Norwegian Is Getting Ready to Cruise Higher

a large ship in a body of water

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Norwegian Cruise Line (NYSE:NCLH) and its cruise brethren are among the most repudiated names against the novel coronavirus backdrop, but there are signs the stormiest seas could be behind Norwegian Cruise Line stock.

a large ship in a body of water

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An 8% gain for the week ending Sept. 30 is a starting point, but there’s plenty more work to be done. Although NCLH stock more than doubled off its March lows, it needs to more than triple to reclaim its pre-pandemic highs.

In the essence of full disclosure, I’m not the biggest fan of cruises or the related equities, but my bias doesn’t belong here. What’s more important is that Wall Street is warming to this downtrodden industry.

Some analysts use the phrase “inflection point” regarding the cruise industry, implying that while the road ahead won’t be bump-free for Norwegian and friends, operators are getting further and further removed from the March/April brink and are positioned to benefit as consumer spending and travel patterns normalize.

NCLH Stock Has Near-Term Catalysts

On the final trading day of September, Norwegian Cruise Line stock jumped 3.3% on above-average volume after reports surfaced that the White House stood in the way of the Centers for Disease Control and Prevention extending in a big way a no-sail order keeping cruise ships docked.

That directive expired on Sept. 30 and CDC Director Robert Redfield reportedly wanted to extend it to February 2021, but the Trump Administration apparently said “No, take an extension to Oct. 31 and like it.” Extending the no-sail order to the end of October isn’t material to Norwegian and its rivals because the operators already agreed to not sail from domestic ports next month.


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“We believe cruise executives will be meeting with White House officials to demonstrate (European operations for example) how they can safely return to operations and combat any outbreaks onboard,” said Stifel travel and leisure analyst Steven Wieczynski in a recent note. “We would expect the White House to make a final decision by the end of October.”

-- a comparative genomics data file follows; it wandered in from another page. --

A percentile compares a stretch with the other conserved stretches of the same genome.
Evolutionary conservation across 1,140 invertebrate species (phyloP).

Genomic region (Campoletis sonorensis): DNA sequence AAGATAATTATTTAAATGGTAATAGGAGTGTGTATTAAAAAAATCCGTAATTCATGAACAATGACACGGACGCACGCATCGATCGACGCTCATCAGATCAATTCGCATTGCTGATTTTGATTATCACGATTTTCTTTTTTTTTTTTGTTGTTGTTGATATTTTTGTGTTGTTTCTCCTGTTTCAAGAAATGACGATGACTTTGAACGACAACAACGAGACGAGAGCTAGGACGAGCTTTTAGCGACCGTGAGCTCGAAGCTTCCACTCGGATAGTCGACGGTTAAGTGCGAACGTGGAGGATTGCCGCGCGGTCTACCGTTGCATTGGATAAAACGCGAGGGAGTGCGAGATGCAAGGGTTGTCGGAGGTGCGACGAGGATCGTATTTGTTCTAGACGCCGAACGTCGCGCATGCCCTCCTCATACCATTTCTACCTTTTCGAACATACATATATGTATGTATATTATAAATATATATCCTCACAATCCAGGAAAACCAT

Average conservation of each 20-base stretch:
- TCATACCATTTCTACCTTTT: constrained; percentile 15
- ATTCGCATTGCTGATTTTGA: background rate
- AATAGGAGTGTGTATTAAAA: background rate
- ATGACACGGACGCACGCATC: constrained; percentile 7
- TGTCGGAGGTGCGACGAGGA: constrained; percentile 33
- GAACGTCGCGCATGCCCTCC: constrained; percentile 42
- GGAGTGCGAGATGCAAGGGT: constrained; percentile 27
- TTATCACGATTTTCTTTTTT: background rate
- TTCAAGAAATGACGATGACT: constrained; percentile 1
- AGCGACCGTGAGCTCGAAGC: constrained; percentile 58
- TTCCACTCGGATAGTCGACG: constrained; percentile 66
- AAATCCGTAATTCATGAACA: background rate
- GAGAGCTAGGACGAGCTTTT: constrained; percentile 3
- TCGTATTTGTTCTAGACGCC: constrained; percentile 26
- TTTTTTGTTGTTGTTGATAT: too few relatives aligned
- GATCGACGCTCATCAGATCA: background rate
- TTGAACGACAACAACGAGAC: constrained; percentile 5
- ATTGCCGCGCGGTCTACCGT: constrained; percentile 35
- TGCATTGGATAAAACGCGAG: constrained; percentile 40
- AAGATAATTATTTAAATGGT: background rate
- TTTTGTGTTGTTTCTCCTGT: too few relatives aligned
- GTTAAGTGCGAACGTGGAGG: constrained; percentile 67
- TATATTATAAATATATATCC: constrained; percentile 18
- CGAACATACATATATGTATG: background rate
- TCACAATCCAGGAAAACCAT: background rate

Following the Sept. 29 debate, oddsmakers and prediction markets are pricing in diminishing chances of President Donald Trump winning reelection so he’s got plenty of incentive to pull levers that bolster his bid. Delivering clear vision on when the no-sail order will be lifted could be of some assistance because politically pivotal Florida is where many U.S. cruises set sail from.

To put it bluntly, the president has no chance at a second term if he doesn’t win Florida and with the Sunshine State pinched by other travel and leisure job losses, getting cruises running again could help his chances there.

“Bottom line is that with a 60-day window to recommence operations, it wouldn’t surprise us now if there are some North American cruises before year-end,” Wieczynski said.

Set Sail or Drown in Debt

The reason Norwegian, Royal Caribbean (NYSE:RCL) and Carnival (NYSE:CCL) need to get back to the seas is straightforward: These companies issued mountains of debt to raise cash at the height of the Covid-19 pandemic.

For its part, Norwegian had to raise capital because it warned without added cash and drawing on credit revolvers, it could go bankrupt.

The good news is that the operator has the cash to survive well into 2021 should a zero-revenue environment persist. The rub is that it’s burning $160 million a month and has $10.3 billion in debt, or more than double its market capitalization.

Norwegian Cruise Line stock won’t be winning strong balance sheet awards anytime soon, but if the pandemic has taught investors anything, it’s that, despite its lack of financial fitness, NCLH is the type of name that can rally fast and furious with the help of some positive headlines.

On the date of publication, Todd Shriber did not have (either directly or indirectly) any positions in any of the securities mentioned in this article.

Todd Shriber has been an InvestorPlace contributor since 2014.

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